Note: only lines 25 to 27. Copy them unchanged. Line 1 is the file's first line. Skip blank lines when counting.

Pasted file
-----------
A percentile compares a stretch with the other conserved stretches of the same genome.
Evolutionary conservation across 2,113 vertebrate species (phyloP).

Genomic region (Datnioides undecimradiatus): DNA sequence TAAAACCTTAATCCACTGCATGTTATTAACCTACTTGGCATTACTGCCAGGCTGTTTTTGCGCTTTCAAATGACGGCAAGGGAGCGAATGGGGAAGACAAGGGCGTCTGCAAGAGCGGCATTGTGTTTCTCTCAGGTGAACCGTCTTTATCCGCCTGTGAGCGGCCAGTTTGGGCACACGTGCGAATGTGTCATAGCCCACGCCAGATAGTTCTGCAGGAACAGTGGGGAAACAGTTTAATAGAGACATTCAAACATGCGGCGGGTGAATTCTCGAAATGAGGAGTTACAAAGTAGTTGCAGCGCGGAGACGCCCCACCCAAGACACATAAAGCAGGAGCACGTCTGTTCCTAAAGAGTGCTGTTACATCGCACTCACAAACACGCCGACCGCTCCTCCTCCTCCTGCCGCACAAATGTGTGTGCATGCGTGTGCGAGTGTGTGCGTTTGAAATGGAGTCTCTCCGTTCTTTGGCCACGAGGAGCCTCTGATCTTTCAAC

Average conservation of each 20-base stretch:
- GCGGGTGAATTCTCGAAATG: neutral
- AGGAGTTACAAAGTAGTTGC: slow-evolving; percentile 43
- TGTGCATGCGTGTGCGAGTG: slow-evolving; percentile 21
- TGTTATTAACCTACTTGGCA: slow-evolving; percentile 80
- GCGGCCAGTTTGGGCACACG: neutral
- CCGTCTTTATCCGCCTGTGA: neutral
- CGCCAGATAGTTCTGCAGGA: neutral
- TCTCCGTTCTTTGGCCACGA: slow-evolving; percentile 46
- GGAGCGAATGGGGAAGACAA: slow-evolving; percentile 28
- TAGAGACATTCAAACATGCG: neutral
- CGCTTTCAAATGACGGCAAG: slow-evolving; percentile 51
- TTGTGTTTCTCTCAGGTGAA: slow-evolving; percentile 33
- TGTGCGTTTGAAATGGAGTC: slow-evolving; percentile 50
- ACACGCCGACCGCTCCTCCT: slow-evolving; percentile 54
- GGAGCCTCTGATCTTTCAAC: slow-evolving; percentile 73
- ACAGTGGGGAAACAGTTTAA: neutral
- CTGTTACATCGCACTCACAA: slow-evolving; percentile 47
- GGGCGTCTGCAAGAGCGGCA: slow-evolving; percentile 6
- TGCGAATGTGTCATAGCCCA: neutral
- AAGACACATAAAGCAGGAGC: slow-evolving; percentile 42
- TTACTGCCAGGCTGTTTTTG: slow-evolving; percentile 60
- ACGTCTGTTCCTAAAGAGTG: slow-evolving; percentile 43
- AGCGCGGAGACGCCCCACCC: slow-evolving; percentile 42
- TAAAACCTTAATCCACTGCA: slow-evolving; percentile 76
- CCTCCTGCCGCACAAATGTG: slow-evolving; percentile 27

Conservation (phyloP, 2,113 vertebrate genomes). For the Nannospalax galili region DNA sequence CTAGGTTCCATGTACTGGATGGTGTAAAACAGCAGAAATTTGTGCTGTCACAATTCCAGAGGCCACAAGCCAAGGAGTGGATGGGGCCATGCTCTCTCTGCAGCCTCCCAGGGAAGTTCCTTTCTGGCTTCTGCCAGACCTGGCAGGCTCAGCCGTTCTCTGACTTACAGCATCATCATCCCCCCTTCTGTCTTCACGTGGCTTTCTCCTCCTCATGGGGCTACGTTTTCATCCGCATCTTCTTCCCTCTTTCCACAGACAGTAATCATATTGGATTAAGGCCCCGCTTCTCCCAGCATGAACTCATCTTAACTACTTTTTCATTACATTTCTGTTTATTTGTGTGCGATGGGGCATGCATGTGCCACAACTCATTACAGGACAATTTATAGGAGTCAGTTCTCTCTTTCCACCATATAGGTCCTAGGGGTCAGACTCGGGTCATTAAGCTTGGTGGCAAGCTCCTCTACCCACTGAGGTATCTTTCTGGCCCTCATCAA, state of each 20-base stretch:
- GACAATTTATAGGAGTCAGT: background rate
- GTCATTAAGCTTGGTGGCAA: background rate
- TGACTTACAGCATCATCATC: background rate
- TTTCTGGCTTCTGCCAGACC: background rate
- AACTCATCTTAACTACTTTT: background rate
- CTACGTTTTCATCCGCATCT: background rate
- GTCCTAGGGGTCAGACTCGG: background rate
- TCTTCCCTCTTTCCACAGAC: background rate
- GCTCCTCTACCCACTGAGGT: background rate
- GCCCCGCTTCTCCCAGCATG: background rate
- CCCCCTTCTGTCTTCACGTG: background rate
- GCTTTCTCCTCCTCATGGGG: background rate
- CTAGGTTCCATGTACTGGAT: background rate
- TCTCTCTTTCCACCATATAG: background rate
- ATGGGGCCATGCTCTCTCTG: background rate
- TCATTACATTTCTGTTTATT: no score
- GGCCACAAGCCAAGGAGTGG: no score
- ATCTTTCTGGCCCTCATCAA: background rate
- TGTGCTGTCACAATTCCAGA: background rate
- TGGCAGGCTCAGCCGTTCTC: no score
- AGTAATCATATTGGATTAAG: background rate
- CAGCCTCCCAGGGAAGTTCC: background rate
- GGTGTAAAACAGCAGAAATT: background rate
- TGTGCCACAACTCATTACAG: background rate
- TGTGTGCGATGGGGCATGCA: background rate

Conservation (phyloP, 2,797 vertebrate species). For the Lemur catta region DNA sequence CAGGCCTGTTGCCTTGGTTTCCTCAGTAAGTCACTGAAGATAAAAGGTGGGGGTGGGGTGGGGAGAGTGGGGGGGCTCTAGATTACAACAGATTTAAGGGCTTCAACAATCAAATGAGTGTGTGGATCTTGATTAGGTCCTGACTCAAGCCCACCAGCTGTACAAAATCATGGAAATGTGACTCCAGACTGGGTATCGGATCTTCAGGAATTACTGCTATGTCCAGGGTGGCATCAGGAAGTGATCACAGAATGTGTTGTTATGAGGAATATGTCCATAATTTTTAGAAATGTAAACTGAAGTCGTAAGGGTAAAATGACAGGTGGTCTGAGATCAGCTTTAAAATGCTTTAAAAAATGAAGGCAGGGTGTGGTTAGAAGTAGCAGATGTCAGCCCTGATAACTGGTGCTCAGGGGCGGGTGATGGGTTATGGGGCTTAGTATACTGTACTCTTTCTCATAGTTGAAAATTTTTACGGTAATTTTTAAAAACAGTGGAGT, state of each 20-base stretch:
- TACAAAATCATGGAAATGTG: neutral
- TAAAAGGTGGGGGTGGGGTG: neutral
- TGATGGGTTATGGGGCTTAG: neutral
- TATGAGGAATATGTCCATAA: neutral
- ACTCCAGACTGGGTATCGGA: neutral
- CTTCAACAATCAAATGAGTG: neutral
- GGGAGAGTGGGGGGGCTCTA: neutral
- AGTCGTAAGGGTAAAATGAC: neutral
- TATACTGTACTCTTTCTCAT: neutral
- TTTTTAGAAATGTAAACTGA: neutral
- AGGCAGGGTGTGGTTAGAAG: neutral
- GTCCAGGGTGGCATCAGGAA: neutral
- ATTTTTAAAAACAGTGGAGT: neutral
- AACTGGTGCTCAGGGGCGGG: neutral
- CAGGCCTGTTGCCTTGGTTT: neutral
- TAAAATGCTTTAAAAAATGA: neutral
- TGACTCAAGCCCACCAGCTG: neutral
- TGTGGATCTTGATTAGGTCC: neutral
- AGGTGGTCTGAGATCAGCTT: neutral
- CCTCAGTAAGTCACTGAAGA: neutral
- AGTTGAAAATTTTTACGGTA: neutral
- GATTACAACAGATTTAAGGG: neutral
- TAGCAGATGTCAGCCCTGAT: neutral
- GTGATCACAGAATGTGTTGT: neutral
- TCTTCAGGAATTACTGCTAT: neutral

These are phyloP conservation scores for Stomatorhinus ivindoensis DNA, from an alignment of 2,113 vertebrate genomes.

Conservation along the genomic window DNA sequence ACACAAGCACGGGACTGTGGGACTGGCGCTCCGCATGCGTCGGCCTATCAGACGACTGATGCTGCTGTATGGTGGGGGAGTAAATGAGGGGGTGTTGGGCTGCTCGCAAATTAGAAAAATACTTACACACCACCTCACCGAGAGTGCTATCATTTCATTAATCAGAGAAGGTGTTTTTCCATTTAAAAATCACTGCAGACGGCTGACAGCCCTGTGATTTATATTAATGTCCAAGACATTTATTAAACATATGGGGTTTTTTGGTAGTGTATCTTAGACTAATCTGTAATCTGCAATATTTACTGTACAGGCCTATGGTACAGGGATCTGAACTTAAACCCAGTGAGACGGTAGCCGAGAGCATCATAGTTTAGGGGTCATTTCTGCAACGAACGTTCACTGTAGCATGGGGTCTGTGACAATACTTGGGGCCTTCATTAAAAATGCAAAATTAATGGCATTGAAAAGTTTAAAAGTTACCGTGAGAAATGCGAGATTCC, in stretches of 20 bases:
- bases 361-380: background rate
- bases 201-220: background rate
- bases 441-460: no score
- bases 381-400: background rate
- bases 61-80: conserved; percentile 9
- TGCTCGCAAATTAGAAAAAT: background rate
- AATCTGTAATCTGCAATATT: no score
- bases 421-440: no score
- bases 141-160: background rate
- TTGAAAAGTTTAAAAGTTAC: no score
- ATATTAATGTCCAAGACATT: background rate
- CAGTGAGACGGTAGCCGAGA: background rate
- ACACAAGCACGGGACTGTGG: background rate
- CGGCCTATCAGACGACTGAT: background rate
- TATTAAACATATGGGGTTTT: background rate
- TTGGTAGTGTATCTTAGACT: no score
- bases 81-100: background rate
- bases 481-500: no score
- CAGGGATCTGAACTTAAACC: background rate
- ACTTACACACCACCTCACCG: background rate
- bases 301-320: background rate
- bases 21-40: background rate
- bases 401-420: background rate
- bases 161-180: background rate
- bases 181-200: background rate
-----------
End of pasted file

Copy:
- TTACTGCCAGGCTGTTTTTG: slow-evolving; percentile 60
- ACGTCTGTTCCTAAAGAGTG: slow-evolving; percentile 43
- AGCGCGGAGACGCCCCACCC: slow-evolving; percentile 42